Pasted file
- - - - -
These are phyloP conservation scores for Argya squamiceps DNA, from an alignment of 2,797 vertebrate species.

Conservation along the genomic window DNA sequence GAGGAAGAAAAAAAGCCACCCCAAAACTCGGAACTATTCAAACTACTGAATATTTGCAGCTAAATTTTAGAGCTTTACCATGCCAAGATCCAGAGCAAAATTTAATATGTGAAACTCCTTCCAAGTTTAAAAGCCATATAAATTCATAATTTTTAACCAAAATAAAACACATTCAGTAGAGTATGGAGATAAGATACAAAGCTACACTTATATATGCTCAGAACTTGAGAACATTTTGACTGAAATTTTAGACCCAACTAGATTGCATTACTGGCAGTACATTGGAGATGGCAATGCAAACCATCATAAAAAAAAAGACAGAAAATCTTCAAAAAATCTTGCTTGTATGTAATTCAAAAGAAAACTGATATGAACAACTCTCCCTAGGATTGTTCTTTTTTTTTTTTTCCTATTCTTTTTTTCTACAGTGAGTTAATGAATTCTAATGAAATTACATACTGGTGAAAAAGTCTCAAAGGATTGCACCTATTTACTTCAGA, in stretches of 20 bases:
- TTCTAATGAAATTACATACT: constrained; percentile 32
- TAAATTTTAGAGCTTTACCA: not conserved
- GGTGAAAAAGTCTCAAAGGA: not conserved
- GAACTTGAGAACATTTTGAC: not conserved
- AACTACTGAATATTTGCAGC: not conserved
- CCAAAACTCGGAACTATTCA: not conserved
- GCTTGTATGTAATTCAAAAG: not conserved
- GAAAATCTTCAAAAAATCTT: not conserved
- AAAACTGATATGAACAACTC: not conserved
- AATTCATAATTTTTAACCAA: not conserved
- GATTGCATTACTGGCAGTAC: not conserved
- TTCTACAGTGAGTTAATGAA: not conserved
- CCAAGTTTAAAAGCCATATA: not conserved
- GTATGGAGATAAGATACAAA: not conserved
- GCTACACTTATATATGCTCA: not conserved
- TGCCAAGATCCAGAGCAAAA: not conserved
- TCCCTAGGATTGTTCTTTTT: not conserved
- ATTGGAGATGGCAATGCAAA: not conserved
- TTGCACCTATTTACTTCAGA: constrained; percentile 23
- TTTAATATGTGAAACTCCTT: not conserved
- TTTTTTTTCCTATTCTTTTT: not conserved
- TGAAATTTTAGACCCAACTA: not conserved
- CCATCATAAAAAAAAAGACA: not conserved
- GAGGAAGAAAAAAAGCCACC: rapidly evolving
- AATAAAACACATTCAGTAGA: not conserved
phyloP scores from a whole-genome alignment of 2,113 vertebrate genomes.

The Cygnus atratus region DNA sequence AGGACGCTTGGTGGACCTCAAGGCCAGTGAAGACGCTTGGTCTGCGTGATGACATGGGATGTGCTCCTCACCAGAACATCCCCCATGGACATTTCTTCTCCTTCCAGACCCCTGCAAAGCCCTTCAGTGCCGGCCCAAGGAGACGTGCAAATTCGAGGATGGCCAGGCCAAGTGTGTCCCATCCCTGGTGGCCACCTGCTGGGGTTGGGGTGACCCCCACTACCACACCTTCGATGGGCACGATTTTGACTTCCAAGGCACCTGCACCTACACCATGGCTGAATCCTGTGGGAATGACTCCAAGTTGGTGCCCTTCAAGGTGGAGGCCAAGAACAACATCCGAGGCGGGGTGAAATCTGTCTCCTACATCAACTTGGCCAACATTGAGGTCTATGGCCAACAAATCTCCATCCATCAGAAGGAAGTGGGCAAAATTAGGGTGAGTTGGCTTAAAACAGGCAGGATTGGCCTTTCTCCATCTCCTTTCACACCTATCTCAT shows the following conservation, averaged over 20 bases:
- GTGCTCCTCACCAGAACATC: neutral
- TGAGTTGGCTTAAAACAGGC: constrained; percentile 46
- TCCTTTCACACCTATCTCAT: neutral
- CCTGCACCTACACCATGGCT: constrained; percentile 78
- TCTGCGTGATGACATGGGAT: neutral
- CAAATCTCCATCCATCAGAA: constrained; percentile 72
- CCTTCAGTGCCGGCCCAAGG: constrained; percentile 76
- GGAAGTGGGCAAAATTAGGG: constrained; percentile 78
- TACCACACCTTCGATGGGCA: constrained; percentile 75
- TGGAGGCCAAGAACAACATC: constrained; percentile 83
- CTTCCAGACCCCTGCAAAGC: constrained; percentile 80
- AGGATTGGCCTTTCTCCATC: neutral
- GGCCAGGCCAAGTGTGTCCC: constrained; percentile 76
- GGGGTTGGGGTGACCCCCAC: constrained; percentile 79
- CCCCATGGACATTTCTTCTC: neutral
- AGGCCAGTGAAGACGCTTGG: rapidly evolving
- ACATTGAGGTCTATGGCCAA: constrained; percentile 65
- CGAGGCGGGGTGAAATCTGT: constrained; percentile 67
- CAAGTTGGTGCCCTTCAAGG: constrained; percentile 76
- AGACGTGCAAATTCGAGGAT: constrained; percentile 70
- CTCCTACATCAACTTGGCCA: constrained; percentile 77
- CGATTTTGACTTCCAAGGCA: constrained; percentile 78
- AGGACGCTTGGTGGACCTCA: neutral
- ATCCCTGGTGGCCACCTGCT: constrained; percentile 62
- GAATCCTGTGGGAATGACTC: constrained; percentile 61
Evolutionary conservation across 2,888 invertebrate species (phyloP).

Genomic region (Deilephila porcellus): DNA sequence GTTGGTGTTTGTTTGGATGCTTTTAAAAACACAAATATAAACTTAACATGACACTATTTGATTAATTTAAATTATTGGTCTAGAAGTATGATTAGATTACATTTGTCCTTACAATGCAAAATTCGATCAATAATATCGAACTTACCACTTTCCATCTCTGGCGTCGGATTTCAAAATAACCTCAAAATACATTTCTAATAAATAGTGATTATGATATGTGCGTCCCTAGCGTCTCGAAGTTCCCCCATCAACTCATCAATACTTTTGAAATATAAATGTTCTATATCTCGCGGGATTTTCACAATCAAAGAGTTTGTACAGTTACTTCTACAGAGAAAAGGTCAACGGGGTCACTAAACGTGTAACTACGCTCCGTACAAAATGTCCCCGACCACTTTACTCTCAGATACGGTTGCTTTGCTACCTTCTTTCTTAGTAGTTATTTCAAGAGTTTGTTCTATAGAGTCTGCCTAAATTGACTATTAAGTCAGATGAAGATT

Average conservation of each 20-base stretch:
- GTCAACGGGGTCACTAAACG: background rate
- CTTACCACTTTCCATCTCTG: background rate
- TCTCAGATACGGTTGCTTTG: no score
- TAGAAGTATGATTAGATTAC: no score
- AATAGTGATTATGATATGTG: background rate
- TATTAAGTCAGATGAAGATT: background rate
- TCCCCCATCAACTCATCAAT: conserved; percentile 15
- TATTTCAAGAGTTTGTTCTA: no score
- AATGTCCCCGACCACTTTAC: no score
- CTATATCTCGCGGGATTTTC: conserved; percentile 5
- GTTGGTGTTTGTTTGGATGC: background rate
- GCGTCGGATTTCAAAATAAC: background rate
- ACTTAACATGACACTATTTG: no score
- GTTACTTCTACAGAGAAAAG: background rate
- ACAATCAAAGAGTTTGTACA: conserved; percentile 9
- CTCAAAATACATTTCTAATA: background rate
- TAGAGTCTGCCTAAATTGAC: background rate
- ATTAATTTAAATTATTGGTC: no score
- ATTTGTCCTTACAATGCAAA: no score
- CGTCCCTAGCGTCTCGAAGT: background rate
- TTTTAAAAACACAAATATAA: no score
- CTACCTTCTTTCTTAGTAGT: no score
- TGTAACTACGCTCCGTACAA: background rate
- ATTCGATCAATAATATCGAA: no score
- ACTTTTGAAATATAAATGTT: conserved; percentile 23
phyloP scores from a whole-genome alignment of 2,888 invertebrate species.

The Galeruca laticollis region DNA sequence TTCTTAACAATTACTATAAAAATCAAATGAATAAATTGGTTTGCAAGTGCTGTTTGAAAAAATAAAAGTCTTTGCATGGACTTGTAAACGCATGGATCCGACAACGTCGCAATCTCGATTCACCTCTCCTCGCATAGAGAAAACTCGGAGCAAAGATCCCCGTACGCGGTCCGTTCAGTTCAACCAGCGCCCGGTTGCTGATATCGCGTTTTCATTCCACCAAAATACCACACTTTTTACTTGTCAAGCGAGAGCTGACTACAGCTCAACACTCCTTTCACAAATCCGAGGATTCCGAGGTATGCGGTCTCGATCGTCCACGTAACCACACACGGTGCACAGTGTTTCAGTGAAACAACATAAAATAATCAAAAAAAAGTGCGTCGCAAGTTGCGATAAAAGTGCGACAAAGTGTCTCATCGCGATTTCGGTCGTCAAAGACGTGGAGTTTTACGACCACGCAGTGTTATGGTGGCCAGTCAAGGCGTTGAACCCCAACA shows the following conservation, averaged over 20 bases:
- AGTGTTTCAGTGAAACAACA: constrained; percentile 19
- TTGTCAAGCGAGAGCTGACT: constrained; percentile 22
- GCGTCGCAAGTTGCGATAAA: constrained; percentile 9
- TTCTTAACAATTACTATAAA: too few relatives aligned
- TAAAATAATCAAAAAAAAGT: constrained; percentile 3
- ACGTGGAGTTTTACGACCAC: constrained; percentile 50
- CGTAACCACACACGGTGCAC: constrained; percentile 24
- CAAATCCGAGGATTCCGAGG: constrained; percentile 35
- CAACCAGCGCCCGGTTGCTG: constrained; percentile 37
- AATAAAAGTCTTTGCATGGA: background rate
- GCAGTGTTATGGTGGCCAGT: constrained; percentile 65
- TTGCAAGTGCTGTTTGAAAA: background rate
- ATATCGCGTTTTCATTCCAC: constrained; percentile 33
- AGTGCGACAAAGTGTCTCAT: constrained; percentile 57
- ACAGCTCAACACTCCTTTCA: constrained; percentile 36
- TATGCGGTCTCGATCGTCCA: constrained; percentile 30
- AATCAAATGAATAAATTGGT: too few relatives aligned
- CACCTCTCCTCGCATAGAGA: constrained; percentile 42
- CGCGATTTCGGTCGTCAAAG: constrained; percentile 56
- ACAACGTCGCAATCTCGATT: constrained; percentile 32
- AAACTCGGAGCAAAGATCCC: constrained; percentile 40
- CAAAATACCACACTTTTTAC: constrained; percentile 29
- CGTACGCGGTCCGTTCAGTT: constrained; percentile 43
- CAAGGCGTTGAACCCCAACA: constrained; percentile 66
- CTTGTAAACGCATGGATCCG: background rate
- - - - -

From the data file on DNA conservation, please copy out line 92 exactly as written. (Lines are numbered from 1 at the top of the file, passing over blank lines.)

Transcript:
- CAAATCCGAGGATTCCGAGG: constrained; percentile 35